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Redefining the FM Engineering Skills Gap

Redefining the FM Engineering Skills Gap
03 July 2023 | Updated 06 July 2023

Conrad Dean and Mike Bentman from CBRE consider the skills challenge that the FM industry is facing and explore how it can attract talent from diverse backgrounds, enhance apprenticeship programmes and ensure the creation of an inclusive and progressive talent pool. 

The world of work is changing and there is a widening skill gap that we need to address. Not only did we see great changes to all industries post-pandemic, but we are also now seeing a sharp rise in digital transformation and the associated deployment of smart buildings, robotics, the Internet of Things (IoT), artificial intelligence (AI), automation, mixed reality (MR) and spatial computing.

As a result, the role and expectations of the facilities management team is also evolving. Facilities Managers are keeping building operations running smoothly, dealing with ageing assets, whilst also analysing building data and driving an organisation’s culture and values. There’s a need for both hard and soft skills. For these reasons, talent attraction, training and upskilling have never been more important in facilities management.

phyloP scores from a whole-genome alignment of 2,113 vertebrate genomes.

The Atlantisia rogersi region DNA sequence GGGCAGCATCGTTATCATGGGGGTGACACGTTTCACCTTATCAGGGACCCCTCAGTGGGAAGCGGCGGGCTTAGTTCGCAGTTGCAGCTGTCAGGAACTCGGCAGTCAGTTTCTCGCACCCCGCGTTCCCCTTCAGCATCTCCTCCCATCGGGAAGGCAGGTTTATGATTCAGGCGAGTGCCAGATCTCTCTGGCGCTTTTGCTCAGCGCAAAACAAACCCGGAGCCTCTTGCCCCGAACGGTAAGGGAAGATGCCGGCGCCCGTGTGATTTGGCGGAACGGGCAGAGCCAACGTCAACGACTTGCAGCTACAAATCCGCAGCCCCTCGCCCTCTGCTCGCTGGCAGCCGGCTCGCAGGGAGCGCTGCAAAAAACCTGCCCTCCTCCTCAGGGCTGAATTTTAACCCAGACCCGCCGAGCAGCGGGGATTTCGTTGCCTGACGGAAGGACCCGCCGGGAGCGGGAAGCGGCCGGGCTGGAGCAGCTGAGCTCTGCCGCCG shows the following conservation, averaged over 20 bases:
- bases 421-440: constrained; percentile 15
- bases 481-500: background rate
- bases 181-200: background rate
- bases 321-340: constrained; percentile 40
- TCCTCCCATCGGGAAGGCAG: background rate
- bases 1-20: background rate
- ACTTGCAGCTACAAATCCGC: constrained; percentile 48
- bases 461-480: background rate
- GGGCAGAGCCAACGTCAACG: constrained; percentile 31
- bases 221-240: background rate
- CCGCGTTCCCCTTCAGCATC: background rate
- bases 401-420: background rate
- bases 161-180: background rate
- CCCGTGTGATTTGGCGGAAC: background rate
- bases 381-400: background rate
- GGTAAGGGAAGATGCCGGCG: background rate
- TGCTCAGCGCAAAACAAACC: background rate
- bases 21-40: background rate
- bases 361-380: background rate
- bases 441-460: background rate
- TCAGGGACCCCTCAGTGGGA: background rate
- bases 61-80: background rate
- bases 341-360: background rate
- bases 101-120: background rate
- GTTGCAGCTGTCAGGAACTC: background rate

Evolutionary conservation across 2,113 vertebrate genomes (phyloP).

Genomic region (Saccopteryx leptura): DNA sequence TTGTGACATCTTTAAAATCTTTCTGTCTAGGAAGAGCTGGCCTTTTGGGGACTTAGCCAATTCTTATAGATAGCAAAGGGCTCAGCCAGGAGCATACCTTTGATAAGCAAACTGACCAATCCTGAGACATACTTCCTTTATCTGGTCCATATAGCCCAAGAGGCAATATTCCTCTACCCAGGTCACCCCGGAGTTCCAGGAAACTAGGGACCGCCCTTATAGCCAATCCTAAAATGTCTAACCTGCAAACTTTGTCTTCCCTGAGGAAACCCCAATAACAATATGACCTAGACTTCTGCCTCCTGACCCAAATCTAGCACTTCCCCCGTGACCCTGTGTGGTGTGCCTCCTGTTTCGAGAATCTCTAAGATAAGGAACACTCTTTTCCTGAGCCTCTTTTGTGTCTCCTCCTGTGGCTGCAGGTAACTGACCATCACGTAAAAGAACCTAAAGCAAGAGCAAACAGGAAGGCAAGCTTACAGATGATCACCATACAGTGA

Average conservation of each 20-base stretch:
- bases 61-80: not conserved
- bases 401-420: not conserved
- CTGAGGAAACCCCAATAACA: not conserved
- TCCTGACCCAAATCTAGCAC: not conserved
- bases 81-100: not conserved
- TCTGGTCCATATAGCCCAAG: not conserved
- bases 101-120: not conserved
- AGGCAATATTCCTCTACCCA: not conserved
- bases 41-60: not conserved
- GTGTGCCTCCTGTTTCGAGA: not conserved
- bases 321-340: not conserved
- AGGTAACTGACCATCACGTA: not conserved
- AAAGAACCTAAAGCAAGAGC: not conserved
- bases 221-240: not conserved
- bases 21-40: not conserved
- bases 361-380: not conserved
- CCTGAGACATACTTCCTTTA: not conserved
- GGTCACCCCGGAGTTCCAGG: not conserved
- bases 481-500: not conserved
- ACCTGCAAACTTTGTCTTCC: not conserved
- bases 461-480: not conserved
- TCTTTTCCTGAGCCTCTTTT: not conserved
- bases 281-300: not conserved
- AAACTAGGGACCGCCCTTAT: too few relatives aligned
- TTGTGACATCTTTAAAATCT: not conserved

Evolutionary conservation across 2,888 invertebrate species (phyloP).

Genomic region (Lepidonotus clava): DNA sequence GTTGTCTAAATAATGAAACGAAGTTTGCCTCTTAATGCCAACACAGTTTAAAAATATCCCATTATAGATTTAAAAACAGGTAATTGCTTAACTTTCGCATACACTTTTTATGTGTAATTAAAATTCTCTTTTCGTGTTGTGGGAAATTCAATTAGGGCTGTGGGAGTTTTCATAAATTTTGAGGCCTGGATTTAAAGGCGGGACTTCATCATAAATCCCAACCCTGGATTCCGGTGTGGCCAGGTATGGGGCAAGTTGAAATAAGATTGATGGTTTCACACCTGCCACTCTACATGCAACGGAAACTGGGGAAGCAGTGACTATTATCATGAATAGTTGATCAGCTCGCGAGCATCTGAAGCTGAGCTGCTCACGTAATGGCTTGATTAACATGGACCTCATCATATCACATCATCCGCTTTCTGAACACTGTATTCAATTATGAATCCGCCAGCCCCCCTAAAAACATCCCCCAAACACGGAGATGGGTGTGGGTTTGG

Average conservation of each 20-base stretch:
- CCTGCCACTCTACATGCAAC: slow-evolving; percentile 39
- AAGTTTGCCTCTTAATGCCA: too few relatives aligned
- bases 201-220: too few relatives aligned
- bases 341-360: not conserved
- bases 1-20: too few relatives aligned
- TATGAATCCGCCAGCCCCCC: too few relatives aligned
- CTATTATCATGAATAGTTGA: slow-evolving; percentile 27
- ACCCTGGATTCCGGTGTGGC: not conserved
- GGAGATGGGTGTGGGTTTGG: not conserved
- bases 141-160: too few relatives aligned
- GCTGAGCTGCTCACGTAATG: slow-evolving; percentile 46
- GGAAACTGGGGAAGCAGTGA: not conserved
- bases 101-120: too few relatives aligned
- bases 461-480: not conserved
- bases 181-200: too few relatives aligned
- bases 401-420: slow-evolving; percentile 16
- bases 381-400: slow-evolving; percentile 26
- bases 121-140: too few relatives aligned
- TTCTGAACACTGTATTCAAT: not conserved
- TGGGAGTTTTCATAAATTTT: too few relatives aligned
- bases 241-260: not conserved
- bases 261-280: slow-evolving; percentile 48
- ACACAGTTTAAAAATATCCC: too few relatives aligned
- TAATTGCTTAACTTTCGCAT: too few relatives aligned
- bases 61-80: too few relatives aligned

The challenge is undoubtedly daunting, but here are six ways that the facilities management industry can, and is already working to, close the engineering skills gap. 


1. Apprentices, Graduates and Next Generation: Increase Engineering’s Attractiveness


To solve the shortfall in young people choosing engineering and technical services as a career path, more energy must be focused on reaching potential candidates at a younger age. This means showcasing engineering and facilities management as an attractive career path and presenting apprenticeships on a level-pegging with other post-school routes.

Apprenticeships offer hands-on skills training and are an attractive prospect compared to university routes towards vocations.

At CBRE, we are currently supporting 139 technical apprentices in our UK facilities management business and are constantly looking to grow the intake to support our current and future business goals.